The Covenanters by J. K. Hewison

The Covenanters, two volumes, written by J. K. Hewison, is published by Banner of Truth.  Hewison was a historian, author, and Presbyterian minister who lived from 1853 to 1941.  This work was originally published in 1908, was revised in 1913, and was reprinted by Banner of Truth this past year in a beautiful two volume hardcover edition.

Americans tend to superficially think that issues relating to conflicts between Church and State were all basically solved by the First Amendment and Thomas Jefferson’s Wall of Separation letter.  Any time matters arise where the two entities butt heads, it is seen as a throwback to an older, less enlightened, more superstitious, almost theocratic age where religious leaders zealously kept the fires burning with freethinking martyers.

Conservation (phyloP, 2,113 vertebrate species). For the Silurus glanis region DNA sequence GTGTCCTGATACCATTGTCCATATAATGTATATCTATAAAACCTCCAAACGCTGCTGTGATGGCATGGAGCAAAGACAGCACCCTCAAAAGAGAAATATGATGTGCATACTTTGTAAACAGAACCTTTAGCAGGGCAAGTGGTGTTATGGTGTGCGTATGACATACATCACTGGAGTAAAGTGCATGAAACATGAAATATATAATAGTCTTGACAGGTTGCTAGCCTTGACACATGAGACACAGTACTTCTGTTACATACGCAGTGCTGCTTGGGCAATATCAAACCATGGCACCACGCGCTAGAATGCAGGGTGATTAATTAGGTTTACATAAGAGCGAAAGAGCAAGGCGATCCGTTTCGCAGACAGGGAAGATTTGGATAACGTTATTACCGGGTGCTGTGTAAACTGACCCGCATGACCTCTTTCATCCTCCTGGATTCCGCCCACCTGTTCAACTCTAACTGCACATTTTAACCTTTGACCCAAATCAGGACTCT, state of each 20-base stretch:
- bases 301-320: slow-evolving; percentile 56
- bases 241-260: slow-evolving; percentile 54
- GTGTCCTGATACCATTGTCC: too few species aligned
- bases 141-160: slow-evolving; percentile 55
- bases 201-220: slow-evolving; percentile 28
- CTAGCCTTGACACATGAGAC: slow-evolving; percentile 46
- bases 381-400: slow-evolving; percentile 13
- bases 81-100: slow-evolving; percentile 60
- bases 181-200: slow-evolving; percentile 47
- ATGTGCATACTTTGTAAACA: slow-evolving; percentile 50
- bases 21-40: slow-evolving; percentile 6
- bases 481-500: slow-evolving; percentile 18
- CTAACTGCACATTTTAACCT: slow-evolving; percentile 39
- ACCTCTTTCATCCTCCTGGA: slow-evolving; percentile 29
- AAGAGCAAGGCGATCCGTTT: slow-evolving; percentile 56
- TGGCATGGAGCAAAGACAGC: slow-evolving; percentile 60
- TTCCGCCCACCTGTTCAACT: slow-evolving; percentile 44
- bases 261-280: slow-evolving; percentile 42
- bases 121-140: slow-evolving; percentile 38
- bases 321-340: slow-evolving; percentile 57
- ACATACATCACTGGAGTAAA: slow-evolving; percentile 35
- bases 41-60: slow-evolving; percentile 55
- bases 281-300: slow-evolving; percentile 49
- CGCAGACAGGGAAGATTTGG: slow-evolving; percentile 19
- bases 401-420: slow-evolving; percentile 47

Granted, there are plenty of ugly, horrifying stories from the past related to abuses by the Church (and you can identify that institution with any branch you wish) and leaders in the name of Christ.  Movies have continued to add to that narrative.  And no one should give carte blanche defense of all actions done “in the name of Christ.”

Often less noticed is the of the State (and fill in any regime from history you wish) in persecuting beliefs, restricting freedom of religion, and using civil power to coerce religious belief.  Even more a problem is what has been previously said in this post:  People think that these matters were all in the past and that any present attempt to raise church/state issues is a throwback to less enlightened days.